NUMEROUS media outlets have reported in recent days that Liverpool have a strong interest in Inter Milan’s Dutch midfielder Wesley Sneijder.
Once seen as one of the best players in European football, Sneijder has become somewhat of an outcast at Inter following his refusal to take a pay cut from his lucrative £200,000 a week contract. His manager, Andrea Stramaccioni, remains adamant it is in fact a tactical decision regarding Sneijder’s absence from the team.
Reports have emerged from Sky Sports indicating that Liverpool FC Managing Director Ian Ayre suggested that the club has no interest in Sneijder – citing the ‘long-term interests’ of the club as the main reason why the Dutchman would not be considered as a potential signing. His astronomical wages would also be an issue for the Reds owners, despite Ayre claiming that Liverpool are in a strong financial position to compete.
This sort of attitude portrays a general feeling that our owners are more interested in cutting the wage or, at the very least, keeping it as low as possible rather than seriously targeting silverware.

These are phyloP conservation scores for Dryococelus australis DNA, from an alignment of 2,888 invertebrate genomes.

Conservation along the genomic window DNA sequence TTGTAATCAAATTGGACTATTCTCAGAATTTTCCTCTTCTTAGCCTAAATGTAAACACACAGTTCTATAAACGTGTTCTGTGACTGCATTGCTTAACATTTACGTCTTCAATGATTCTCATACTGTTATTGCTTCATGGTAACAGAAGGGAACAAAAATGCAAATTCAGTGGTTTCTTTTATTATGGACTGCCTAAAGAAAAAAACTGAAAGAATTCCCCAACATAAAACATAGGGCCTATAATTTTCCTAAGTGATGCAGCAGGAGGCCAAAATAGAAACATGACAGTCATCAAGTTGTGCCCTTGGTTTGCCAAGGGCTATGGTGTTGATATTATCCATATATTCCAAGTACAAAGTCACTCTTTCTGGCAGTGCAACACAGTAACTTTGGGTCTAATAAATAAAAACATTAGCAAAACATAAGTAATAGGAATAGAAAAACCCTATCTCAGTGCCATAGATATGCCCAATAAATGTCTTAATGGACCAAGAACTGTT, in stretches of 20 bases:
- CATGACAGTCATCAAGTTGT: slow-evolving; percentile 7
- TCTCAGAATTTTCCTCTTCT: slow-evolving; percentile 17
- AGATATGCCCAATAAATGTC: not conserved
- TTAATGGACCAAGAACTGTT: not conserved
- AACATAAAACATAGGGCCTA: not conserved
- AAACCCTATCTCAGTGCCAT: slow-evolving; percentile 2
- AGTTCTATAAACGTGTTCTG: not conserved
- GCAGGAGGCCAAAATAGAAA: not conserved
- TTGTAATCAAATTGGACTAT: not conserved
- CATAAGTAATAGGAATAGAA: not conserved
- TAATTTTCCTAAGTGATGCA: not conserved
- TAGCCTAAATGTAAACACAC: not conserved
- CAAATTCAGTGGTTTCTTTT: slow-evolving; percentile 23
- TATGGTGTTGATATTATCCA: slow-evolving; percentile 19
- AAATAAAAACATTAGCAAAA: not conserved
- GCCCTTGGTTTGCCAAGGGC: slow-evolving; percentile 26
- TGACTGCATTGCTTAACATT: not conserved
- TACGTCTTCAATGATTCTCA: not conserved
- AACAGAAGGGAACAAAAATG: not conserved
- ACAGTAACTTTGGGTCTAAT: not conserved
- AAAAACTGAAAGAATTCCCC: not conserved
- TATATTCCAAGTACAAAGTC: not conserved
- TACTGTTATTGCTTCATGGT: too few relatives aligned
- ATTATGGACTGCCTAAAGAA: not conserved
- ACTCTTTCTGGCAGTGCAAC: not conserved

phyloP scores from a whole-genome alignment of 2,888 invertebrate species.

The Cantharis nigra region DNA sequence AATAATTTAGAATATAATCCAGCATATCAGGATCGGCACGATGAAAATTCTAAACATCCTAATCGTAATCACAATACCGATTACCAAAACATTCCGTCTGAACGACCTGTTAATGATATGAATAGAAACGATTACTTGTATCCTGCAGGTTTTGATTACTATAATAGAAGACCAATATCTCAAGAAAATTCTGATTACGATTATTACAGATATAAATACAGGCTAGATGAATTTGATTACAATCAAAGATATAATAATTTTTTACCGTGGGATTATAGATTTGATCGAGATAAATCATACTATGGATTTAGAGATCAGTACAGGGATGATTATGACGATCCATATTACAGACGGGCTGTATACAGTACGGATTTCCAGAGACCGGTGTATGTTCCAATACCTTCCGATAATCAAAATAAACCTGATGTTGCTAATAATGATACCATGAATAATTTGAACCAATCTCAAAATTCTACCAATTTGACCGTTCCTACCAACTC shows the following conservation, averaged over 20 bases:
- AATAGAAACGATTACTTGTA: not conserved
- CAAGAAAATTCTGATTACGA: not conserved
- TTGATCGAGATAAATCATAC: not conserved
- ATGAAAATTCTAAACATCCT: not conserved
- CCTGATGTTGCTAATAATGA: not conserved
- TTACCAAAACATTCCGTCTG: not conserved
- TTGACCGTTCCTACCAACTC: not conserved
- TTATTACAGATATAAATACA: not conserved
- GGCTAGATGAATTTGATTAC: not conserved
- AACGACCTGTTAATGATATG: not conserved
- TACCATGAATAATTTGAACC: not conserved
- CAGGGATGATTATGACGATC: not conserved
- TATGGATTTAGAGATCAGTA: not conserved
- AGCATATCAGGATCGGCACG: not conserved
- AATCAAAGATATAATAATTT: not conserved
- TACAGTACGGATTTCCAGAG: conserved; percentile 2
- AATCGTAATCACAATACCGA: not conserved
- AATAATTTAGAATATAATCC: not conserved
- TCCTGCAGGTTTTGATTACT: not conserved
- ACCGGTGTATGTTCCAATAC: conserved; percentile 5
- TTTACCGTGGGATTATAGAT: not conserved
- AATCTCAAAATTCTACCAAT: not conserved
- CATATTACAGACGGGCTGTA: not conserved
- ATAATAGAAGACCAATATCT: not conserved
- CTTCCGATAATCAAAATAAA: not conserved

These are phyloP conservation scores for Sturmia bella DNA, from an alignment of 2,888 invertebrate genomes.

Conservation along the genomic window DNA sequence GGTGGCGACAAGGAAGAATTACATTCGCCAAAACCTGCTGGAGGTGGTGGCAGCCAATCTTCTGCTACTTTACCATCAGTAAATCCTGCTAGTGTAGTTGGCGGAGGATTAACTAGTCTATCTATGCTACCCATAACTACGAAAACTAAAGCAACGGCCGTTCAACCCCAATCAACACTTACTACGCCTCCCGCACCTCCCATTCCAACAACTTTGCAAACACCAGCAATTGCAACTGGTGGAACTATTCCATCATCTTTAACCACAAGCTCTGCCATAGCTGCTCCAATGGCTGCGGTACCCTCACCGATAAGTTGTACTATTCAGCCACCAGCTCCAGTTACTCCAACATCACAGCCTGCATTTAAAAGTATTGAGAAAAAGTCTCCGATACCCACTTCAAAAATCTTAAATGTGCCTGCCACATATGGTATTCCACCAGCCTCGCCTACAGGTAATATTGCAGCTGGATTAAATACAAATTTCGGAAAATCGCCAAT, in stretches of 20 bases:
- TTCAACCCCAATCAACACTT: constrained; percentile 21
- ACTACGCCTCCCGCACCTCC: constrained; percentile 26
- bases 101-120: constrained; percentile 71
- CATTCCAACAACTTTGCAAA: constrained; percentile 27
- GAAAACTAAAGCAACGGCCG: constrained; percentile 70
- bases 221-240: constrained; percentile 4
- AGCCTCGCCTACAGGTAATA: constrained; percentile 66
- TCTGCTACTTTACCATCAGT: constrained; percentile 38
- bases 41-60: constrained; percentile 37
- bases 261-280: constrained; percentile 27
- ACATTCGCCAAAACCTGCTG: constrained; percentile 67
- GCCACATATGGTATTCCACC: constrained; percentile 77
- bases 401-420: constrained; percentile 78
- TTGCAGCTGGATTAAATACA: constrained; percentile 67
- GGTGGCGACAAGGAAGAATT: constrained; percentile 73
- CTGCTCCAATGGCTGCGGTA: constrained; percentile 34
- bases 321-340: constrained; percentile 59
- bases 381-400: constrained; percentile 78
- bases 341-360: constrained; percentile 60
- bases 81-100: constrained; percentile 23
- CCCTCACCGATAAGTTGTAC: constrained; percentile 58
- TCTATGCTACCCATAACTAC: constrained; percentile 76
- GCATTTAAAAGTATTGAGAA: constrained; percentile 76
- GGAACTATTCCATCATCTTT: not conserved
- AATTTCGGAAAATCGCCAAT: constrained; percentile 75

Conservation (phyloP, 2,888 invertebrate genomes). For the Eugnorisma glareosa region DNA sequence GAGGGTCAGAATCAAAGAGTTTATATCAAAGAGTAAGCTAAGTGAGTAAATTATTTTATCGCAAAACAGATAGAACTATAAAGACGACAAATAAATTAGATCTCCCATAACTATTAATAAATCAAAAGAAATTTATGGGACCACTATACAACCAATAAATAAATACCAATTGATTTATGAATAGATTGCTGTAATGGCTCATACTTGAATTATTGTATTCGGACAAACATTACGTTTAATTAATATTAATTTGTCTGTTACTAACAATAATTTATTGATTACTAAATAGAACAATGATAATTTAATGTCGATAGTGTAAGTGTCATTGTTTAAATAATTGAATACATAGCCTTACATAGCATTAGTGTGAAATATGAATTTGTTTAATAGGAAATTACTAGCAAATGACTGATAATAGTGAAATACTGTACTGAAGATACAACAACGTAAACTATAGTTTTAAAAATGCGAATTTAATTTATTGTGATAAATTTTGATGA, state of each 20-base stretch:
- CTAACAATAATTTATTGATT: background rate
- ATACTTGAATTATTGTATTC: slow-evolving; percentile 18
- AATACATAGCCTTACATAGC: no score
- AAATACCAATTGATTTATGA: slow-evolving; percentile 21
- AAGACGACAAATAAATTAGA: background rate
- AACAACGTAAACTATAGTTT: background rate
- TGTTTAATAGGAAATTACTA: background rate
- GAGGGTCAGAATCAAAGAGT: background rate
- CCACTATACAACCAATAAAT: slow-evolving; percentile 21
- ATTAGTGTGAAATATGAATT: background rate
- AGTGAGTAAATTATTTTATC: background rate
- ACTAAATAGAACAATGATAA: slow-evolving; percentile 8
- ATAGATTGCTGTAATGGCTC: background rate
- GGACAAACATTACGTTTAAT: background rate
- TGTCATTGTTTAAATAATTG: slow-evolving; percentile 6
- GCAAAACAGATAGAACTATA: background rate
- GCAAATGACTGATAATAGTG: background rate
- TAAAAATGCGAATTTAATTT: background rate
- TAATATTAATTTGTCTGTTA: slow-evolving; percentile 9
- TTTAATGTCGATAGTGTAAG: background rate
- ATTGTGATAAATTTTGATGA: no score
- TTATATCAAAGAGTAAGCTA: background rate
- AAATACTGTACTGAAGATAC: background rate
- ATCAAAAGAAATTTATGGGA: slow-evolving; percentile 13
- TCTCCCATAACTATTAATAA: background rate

The addition of Sneijder to Liverpool would significantly increase the quality of the squad, a squad which distinctly lacks players of immense talent.
Liverpool have not scored enough goals this season – it is as simple as that. For me, Sneijder, available for about £8 million, would go some way to improving that as the link between midfield and attack. The Dutch international isn’t a stranger to scoring a number of goals himself, either.
My question to the fans – do you genuinely care about what wages a player is on if he is playing well, setting up goals, scoring goals and winning matches for our club? Personally, I am not. Look at Manchester United – they have just paid £24 million for a 29-year old injury-prone forward. That forward will win them the Premier League almost on his lonesome.
These big players, in today’s game, can make all the difference.
If the men that run our club continue to favour lowering the wage budget as opposed to signing quality players when they become available, then the fans will have to accept the consistent arrival of average players for many years to come as we face an uphill challenge to return to the upper echelons of not just European but English football.